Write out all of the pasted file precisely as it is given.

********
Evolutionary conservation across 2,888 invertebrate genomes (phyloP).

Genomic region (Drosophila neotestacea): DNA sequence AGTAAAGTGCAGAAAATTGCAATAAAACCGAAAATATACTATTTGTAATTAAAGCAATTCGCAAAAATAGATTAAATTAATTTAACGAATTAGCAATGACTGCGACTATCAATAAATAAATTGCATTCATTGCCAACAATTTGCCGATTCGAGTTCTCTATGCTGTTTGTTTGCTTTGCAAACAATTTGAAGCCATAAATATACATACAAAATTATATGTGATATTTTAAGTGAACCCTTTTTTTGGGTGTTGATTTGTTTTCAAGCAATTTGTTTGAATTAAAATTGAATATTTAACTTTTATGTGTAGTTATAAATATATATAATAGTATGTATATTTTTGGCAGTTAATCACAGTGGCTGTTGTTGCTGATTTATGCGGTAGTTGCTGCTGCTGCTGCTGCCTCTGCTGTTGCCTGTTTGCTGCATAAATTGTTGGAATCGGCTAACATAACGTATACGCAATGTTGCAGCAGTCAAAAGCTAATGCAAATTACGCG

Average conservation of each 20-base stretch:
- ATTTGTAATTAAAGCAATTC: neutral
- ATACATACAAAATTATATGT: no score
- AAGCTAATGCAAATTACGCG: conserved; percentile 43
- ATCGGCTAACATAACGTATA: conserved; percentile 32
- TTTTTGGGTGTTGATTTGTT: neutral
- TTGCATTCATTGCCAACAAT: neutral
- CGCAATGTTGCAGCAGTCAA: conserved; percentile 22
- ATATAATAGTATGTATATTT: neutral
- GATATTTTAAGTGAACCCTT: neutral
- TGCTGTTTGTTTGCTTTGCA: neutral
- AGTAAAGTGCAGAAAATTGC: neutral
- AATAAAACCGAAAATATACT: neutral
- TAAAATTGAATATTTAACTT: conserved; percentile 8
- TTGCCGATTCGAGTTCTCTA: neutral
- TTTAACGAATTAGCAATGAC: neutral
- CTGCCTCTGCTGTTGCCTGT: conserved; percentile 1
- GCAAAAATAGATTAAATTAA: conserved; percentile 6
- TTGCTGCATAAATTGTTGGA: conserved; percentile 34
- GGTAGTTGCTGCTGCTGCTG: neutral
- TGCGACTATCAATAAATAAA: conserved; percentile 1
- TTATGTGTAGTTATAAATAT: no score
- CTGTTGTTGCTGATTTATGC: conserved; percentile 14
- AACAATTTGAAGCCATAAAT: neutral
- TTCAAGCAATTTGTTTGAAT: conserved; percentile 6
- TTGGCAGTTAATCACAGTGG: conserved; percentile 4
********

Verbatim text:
Evolutionary conservation across 2,888 invertebrate genomes (phyloP).

Genomic region (Drosophila neotestacea): DNA sequence AGTAAAGTGCAGAAAATTGCAATAAAACCGAAAATATACTATTTGTAATTAAAGCAATTCGCAAAAATAGATTAAATTAATTTAACGAATTAGCAATGACTGCGACTATCAATAAATAAATTGCATTCATTGCCAACAATTTGCCGATTCGAGTTCTCTATGCTGTTTGTTTGCTTTGCAAACAATTTGAAGCCATAAATATACATACAAAATTATATGTGATATTTTAAGTGAACCCTTTTTTTGGGTGTTGATTTGTTTTCAAGCAATTTGTTTGAATTAAAATTGAATATTTAACTTTTATGTGTAGTTATAAATATATATAATAGTATGTATATTTTTGGCAGTTAATCACAGTGGCTGTTGTTGCTGATTTATGCGGTAGTTGCTGCTGCTGCTGCTGCCTCTGCTGTTGCCTGTTTGCTGCATAAATTGTTGGAATCGGCTAACATAACGTATACGCAATGTTGCAGCAGTCAAAAGCTAATGCAAATTACGCG

Average conservation of each 20-base stretch:
- ATTTGTAATTAAAGCAATTC: neutral
- ATACATACAAAATTATATGT: no score
- AAGCTAATGCAAATTACGCG: conserved; percentile 43
- ATCGGCTAACATAACGTATA: conserved; percentile 32
- TTTTTGGGTGTTGATTTGTT: neutral
- TTGCATTCATTGCCAACAAT: neutral
- CGCAATGTTGCAGCAGTCAA: conserved; percentile 22
- ATATAATAGTATGTATATTT: neutral
- GATATTTTAAGTGAACCCTT: neutral
- TGCTGTTTGTTTGCTTTGCA: neutral
- AGTAAAGTGCAGAAAATTGC: neutral
- AATAAAACCGAAAATATACT: neutral
- TAAAATTGAATATTTAACTT: conserved; percentile 8
- TTGCCGATTCGAGTTCTCTA: neutral
- TTTAACGAATTAGCAATGAC: neutral
- CTGCCTCTGCTGTTGCCTGT: conserved; percentile 1
- GCAAAAATAGATTAAATTAA: conserved; percentile 6
- TTGCTGCATAAATTGTTGGA: conserved; percentile 34
- GGTAGTTGCTGCTGCTGCTG: neutral
- TGCGACTATCAATAAATAAA: conserved; percentile 1
- TTATGTGTAGTTATAAATAT: no score
- CTGTTGTTGCTGATTTATGC: conserved; percentile 14
- AACAATTTGAAGCCATAAAT: neutral
- TTCAAGCAATTTGTTTGAAT: conserved; percentile 6
- TTGGCAGTTAATCACAGTGG: conserved; percentile 4